If two men agree for the sale of a debt and one of them

gives the other credit in his books for the price, that may be a good assignment in equity. Heath &c. v. Hall &c. 4 Taunt. 327; Kimball v. Huntington, 10 Wend. 680. These cases shew that courts of law take notice of such assignments. They protect the assignee in various ways. Welch v. Mandeville, 1 Wheat. 233.

By the sale and delivery of a bond or note, though without endorsement or written assignment, the purchaser becomes the beneficial owner. Although not recognized in a court of law as the owner, yet he is recognized as the agent, (and if he have a power of attorney) as the attorney in fact of the assignees; and may for his own use carry on a suit in their name for the debt or for a cause of action arising collaterally in the original suit. Waterman v. Williamson, 13 Iredell


When the transferree as agent of the obligee to receive the money has received it, how then stands the right to the money? The moment it is received it vests in the transferree as legal owner. For the chose in action of which the obligee was the legal owner is extinguished by an act which he has authorized to be done, to wit: the reception of the money: the money vests in the transferree as legal owner by force of the contract of sale, which on the receipt of the money becomes executed in the same manner as if the obligee had himself received the money and handed it to the transferree in execution of the contract. If the transferree instead of going himself to the obligor send a third person for the money, the instant he receives it it becomes the money of the transferree, and if such third person pay it to the obligee the payment is in his own wrong, and the money may be recovered by the transferree in an action for money received. Hokes's ex'or v. Carter's adm'r, 12 Iredell 324.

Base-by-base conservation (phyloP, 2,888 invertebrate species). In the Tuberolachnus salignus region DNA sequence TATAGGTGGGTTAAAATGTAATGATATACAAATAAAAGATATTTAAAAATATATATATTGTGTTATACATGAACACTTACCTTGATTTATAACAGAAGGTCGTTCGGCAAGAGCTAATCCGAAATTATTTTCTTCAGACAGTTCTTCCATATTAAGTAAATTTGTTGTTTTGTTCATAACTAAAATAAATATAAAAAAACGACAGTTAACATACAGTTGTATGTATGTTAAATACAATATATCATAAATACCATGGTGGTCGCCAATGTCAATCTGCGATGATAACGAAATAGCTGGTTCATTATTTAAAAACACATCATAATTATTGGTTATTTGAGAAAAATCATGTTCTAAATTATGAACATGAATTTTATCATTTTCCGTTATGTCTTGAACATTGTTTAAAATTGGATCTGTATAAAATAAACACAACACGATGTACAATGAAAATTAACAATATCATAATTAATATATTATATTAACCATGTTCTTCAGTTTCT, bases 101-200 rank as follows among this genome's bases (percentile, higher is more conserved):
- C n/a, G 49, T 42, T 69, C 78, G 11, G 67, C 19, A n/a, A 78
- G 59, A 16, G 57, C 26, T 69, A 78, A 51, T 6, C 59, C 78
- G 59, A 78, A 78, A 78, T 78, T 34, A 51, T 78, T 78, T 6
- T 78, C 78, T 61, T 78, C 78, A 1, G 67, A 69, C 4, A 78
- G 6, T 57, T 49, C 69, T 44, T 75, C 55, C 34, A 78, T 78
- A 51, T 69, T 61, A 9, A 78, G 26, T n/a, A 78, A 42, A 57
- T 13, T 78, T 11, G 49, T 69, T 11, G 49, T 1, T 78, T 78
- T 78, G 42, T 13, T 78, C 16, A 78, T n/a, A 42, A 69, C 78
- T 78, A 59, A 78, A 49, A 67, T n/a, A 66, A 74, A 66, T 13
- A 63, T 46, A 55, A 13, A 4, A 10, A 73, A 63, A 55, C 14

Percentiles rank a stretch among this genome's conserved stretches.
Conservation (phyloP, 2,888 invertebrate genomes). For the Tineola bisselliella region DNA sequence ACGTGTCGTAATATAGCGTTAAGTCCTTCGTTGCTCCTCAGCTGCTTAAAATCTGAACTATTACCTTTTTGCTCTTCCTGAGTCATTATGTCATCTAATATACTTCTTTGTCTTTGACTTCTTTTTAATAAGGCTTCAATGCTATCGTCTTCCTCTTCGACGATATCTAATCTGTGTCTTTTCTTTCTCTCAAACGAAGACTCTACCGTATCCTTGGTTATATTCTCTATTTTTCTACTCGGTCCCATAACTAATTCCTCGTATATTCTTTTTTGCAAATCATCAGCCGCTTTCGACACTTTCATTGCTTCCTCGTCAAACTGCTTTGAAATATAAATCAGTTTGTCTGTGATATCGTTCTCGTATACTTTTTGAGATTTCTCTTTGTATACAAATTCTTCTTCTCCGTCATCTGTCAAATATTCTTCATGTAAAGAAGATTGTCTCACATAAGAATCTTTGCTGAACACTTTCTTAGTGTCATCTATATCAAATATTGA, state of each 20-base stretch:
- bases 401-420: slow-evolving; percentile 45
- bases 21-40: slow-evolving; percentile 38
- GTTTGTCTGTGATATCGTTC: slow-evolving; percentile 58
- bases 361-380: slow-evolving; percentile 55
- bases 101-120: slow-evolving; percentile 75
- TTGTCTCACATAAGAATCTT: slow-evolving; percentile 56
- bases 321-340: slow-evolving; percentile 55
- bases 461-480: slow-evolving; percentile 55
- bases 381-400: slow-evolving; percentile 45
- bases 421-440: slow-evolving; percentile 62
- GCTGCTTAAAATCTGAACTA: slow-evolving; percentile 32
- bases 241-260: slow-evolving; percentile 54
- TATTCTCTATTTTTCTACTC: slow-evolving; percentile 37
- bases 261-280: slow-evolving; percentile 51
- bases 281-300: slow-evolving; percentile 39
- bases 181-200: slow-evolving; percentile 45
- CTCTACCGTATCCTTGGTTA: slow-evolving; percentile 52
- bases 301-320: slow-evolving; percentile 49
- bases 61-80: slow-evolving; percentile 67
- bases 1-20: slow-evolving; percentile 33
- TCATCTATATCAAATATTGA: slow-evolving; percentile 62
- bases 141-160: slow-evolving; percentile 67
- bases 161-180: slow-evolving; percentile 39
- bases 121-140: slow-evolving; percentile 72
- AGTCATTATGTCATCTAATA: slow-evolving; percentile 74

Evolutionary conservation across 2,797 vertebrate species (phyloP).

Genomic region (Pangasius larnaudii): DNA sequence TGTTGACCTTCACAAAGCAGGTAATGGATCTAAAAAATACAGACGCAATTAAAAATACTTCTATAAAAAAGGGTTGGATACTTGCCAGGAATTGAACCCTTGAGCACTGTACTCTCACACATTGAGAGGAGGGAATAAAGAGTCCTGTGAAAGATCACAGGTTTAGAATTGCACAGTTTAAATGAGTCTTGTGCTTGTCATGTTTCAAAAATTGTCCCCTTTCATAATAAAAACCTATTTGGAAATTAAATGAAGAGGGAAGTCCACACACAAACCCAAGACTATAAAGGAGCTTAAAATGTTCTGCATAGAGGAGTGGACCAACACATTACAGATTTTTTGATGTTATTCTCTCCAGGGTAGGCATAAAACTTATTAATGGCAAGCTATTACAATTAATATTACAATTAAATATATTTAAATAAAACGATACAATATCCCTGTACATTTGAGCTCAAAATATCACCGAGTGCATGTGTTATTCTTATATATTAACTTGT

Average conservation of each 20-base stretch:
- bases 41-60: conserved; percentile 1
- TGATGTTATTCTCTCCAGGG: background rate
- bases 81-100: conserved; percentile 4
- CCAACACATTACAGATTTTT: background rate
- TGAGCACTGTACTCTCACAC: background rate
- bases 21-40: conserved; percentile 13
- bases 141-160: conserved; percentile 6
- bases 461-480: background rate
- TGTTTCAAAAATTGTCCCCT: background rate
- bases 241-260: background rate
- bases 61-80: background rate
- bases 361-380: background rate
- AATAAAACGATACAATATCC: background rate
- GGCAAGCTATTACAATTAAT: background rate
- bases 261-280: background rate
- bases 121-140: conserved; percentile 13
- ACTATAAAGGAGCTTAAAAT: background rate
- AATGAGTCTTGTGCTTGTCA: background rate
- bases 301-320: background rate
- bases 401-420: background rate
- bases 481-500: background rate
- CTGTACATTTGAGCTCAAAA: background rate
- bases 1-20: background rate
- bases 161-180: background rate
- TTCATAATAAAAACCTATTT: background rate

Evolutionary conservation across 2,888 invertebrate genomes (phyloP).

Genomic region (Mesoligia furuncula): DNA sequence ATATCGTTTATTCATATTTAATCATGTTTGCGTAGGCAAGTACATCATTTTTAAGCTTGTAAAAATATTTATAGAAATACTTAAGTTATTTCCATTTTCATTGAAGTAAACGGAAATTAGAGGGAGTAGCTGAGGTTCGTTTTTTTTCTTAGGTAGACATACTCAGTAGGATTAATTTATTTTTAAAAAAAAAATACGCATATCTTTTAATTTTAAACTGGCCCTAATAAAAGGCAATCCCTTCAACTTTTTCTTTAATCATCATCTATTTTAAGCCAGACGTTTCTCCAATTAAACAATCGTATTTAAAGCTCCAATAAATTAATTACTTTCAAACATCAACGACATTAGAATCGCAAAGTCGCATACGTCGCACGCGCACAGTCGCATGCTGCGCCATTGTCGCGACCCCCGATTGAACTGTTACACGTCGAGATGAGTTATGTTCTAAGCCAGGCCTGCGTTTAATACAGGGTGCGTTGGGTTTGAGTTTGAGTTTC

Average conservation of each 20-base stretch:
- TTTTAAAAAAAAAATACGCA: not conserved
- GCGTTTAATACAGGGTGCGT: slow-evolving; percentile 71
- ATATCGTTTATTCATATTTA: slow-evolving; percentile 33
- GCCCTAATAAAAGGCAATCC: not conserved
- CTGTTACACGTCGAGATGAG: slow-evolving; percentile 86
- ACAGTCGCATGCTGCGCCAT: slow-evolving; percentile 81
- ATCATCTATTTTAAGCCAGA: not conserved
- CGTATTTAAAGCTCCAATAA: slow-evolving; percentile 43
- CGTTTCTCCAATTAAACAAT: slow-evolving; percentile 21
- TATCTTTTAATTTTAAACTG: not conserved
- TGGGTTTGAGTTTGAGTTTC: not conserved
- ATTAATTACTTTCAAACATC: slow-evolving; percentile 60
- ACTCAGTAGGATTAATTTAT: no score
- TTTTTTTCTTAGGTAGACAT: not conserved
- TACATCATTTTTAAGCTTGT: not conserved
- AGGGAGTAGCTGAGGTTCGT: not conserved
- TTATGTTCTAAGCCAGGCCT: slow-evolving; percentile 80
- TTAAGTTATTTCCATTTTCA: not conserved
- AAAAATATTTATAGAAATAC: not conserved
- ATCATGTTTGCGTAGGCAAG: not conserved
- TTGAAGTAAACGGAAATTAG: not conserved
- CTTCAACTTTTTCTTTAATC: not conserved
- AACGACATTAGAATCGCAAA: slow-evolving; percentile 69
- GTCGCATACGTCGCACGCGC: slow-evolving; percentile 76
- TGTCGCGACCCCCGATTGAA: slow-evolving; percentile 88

5. How assignment may be made by writing.

In a case in Massachusetts, it was doubted by one of the court whether, without deed, a promise in writing, though not under seal, could be assigned, so as to convey an equitable interest to the assignee. But the rest of the court were of opinion, and many subsequent decisions held, that it might; and such may be considered as established doctrine. Wood v. Partridge, 11 Mass. 491.

As late as 1814, it was laid down in that state that an assignment of an interest under seal must be by deed; in other words, that the instrument of transfer must be of as high a nature as the instrument transferred. No case had then occurred VOL. II.-17